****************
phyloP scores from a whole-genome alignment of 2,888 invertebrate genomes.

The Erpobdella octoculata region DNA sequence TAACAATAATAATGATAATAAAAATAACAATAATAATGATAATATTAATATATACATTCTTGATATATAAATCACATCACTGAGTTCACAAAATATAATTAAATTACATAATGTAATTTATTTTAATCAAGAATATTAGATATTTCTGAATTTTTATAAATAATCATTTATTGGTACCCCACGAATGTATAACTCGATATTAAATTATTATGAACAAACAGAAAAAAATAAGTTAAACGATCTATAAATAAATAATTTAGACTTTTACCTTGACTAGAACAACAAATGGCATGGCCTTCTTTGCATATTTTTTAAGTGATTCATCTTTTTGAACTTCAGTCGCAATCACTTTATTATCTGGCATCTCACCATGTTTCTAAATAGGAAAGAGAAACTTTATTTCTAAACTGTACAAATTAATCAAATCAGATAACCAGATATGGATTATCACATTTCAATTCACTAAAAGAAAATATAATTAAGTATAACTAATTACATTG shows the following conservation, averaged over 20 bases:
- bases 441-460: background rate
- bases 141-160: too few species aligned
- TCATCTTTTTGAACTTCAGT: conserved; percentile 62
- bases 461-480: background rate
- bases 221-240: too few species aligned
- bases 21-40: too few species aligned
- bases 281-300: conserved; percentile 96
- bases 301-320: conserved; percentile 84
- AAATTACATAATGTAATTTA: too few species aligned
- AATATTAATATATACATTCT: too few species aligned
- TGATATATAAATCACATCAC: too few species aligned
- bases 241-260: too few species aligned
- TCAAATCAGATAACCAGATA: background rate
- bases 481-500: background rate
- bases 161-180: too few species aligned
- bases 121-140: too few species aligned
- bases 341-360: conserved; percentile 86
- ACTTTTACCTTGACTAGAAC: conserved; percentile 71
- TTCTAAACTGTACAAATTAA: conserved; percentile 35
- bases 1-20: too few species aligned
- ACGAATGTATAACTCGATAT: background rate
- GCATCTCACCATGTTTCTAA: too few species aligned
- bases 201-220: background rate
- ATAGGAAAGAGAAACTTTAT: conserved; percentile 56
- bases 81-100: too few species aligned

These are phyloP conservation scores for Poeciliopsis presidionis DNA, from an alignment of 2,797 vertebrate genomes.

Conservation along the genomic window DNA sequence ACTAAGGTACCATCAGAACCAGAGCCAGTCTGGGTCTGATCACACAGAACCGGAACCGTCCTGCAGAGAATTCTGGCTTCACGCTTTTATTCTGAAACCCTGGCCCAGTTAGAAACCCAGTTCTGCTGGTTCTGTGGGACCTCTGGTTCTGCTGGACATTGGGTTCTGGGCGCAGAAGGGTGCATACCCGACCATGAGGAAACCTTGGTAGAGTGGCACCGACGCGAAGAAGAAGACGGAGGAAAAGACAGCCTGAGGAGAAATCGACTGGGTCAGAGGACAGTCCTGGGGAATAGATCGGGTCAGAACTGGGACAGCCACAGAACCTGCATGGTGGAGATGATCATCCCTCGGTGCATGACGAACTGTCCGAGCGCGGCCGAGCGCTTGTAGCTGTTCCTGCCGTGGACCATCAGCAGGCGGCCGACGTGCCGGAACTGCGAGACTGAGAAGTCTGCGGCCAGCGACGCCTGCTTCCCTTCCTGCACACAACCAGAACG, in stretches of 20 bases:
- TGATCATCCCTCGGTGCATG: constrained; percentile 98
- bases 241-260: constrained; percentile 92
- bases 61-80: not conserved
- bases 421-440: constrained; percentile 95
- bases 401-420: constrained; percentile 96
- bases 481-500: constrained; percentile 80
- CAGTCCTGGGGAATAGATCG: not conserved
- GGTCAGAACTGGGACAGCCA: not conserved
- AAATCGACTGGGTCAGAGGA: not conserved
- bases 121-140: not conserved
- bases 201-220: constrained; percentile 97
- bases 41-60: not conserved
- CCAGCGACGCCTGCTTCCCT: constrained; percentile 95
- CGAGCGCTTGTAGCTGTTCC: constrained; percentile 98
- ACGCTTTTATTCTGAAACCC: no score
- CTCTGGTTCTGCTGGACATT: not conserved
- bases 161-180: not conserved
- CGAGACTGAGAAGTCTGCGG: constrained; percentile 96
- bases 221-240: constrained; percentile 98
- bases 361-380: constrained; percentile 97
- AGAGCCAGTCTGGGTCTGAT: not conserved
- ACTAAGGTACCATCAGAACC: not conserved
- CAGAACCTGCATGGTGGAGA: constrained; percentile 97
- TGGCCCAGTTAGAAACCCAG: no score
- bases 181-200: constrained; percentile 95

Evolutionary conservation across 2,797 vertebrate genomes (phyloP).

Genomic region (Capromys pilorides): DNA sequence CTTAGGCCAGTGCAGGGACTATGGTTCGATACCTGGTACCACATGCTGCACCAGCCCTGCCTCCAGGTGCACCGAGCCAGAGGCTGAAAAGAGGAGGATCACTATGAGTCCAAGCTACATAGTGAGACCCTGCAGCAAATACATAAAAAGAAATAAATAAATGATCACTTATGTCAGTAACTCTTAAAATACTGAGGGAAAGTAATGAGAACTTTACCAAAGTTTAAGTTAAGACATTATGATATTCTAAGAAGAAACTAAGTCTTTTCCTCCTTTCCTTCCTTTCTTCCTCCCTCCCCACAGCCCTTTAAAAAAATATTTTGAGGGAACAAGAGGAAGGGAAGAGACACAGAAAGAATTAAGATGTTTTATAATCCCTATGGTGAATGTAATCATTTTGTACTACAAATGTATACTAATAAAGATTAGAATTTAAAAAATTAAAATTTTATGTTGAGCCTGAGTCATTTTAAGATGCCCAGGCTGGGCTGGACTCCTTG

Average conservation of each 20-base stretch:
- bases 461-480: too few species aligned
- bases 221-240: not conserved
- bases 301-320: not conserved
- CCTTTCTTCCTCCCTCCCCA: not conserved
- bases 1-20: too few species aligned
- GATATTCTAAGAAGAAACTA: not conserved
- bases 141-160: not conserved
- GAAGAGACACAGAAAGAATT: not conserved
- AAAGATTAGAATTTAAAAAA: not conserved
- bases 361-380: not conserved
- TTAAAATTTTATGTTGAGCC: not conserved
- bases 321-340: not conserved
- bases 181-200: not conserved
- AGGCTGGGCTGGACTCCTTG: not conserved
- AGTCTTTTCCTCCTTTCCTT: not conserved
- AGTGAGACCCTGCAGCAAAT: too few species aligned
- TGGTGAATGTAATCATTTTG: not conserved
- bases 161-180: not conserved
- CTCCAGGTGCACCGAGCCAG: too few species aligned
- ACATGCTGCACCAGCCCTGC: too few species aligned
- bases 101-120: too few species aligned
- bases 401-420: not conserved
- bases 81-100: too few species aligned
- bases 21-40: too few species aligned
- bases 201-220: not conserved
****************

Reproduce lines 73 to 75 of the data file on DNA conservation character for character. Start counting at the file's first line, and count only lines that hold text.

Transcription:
- AGTGAGACCCTGCAGCAAAT: too few species aligned
- TGGTGAATGTAATCATTTTG: not conserved
- bases 161-180: not conserved